Empowering feminist drawings to brighten your day


#1

[Permalink]


#2

Those are really nice. Hey - make some for guys too, okay?


#3

I hope that’s sarcasm; because that kinda defeats the point of her drawings, which to empower strictly females to go against the status quo of gender roles and sexual diversity.

Unless you’re talking about homosexuals.


#4

from http://www.crimethinc.com/tools/posters.html


#5

Men already have an entire industry telling them how strong and important they are, and catering to their desire to feel special. It’s called advertising.


#6

And Hollywood. And the music industry. And gaming industry. And almost all medias… you get the point…


#7

I thought the purpose of the advertising industry was to help their clients extract money from people’s wallets and bank accounts (men and women alike), and to tell people how they should think, feel, and behave, again for the purpose of extracting money.


#8

How about this:

Boundegar is doing just fine and has decent self esteem, enough to realize that a graphic representation isn’t actually going to make him feel more confident about his actions. He also recognizes that he doesn’t need to drag someone down to make himself feel better. Good on you, Boundegar!


#9

Social conventions play a part in all our “identities,” whether we’re remaining within them or inverting them or remixing them. I believe Frank Zappa pointed out that we’re all wearing uniforms.


#10

Most of those are empowering, three of them are bullshit.


#11

Name three.


#12

What a great idea! You should get right on that.


#13

Are they the only men who can be feminists? Drat. Does that mean I have to be the oppressor?


#14

“AMANDA, it’s YOUR BODY and you do WHATEVER YOU WANT with it. No social convention should have a say in your IDENTITY!”

“… but also don’t expect everybody else to just go along with it. You’re knowingly and willfully bucking convention, and doing so publicly is bound to draw criticism. Challenging the status quo is not for the thin-skinned, and your right to do as you please with your body does not trump other people’s right to have an opinion, no matter how antiquated those opinions might be, or how rudely they might be expressed.”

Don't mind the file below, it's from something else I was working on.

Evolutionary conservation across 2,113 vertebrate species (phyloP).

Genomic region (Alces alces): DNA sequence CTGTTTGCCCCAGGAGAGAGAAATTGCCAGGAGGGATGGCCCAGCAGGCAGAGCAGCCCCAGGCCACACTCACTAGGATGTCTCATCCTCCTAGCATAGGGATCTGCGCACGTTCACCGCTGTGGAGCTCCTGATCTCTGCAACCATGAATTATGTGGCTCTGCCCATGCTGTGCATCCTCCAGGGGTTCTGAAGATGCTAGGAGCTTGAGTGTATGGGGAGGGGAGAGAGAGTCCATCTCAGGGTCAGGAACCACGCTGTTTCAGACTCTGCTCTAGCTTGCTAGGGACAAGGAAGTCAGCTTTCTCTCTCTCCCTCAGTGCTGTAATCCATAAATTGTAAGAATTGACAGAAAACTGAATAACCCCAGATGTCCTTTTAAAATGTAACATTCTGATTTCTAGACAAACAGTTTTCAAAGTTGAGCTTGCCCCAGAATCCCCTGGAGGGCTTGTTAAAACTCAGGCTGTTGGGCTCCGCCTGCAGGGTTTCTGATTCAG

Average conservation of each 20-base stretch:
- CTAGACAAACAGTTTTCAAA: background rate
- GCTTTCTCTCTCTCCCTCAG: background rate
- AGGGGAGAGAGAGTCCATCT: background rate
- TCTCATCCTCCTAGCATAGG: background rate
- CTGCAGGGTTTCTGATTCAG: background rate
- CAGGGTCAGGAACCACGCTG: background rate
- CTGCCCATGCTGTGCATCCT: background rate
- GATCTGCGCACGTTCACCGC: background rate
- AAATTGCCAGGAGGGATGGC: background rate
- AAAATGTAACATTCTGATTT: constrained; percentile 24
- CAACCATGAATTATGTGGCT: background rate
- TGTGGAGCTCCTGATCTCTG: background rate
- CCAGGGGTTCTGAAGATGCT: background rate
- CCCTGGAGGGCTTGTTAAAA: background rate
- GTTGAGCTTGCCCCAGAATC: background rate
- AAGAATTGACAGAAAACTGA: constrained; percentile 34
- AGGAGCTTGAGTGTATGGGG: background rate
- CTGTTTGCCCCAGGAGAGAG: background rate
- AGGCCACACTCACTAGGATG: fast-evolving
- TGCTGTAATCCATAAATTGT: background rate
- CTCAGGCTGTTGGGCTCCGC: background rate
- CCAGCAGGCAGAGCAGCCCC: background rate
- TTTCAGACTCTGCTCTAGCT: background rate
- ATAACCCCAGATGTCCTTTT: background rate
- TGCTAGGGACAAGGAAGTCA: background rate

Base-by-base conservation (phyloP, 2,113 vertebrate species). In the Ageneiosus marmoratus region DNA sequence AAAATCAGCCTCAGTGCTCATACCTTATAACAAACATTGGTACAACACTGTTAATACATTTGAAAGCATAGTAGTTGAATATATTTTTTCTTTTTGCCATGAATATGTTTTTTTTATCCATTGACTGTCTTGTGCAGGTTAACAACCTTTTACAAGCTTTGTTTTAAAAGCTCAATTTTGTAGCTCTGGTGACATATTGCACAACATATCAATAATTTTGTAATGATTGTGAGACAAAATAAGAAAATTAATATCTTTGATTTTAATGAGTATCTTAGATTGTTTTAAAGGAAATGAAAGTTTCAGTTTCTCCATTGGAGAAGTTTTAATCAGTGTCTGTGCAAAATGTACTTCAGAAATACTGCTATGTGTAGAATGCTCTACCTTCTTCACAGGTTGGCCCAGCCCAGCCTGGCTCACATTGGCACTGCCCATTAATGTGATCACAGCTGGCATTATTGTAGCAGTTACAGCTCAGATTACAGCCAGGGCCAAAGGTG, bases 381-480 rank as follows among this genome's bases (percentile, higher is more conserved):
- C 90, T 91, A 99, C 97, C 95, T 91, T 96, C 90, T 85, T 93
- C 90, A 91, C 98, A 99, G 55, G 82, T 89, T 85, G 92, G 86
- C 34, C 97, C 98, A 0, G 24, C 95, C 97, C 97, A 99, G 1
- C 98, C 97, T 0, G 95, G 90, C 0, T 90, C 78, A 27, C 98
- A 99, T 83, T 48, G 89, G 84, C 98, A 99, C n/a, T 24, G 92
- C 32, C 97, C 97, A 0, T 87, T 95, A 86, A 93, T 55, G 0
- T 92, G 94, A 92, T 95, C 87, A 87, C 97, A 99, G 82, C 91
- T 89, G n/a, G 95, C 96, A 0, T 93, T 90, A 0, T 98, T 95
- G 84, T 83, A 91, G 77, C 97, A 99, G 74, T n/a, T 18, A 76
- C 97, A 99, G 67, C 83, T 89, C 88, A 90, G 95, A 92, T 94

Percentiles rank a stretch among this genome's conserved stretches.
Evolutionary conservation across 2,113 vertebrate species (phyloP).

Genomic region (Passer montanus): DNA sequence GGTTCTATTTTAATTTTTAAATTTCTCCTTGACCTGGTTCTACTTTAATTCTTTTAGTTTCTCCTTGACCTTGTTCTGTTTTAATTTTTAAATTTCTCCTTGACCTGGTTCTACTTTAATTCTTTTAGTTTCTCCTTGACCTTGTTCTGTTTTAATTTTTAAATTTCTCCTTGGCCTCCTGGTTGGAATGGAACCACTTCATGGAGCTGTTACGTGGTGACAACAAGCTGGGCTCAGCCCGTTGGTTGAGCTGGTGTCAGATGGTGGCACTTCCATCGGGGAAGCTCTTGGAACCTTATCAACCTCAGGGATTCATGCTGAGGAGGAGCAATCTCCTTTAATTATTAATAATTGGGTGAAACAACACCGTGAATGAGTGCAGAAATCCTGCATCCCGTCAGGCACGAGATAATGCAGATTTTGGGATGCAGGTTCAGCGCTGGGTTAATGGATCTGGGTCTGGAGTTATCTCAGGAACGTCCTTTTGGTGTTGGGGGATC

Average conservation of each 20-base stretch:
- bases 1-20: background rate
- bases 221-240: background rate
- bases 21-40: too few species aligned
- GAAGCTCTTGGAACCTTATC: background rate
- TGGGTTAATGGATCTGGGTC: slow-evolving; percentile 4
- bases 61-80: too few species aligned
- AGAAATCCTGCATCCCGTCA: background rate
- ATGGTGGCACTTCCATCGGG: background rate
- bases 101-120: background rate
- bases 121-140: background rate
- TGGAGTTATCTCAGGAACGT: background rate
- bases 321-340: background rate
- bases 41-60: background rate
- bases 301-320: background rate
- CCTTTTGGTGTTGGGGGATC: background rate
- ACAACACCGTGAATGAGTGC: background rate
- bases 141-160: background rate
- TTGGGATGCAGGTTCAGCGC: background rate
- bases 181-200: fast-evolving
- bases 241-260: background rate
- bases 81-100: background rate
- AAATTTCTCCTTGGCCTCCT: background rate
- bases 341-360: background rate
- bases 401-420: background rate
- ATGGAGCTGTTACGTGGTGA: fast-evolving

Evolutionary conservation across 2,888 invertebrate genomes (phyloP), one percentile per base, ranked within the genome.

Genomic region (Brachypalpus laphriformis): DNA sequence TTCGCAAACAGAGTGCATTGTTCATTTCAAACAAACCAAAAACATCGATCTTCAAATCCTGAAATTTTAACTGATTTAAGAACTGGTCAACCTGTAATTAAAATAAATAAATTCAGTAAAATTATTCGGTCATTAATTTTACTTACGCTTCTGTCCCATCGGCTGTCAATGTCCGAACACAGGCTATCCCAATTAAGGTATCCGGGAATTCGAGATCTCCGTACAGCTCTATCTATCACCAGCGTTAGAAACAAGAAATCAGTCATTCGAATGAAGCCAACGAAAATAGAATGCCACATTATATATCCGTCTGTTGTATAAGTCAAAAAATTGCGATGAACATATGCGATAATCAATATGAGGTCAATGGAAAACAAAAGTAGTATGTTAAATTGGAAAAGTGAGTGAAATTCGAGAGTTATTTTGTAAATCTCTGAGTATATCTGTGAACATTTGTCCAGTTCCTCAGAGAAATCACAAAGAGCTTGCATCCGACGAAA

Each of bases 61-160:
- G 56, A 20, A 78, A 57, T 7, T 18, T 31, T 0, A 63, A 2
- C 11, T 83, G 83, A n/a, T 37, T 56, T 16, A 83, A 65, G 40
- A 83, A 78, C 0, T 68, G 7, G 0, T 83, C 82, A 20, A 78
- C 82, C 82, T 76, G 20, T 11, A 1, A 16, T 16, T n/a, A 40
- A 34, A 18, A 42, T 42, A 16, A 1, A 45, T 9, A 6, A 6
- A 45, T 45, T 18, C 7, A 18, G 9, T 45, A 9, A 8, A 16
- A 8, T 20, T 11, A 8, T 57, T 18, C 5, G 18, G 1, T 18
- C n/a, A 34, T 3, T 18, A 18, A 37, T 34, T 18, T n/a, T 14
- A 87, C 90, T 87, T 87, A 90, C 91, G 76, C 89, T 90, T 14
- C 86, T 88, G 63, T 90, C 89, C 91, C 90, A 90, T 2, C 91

#15

Is there someplace that hosts just the drawings? I’d love to share them with my kids, but her site has a bunch of other stuff to scroll through.


#16

I am out of likes so I am forced to use actual words to say that I like this.


#17

Kind of a harsh reaction. The artist is absolutely under no obligation to include men, but this would resonate more with my son if there were also panels promoting feminist men.

I’ll share them both with my son and daughter equally, regardless.


#18

#19

That clip is funny. There are people like that, and they’re annoying.

What’s less funny is an environment where equal rights is a topic only the disenfranchised can participate in. I’m taking great pains to raise my son to not be part of the problem, as much as I’m raising my daughter to not tolerate the problem.

Do I want a cookie for that, or a badge for my son? No.
Do I want him to have role models and ideals to aspire to? Yes.

Why are both concepts met with the same mockery?


#20

Hey and wouldn’t it be great if you wrote/drew some for your son and other boys yourself? Or commissioned an artist to draw them for you? I bet your son would really like that!

The reason “but what about men/boys” is so tiring is that it’s constantly raised as complaints about things feminism should do for men, for free, without complaint, rather than things men could and should do for themselves.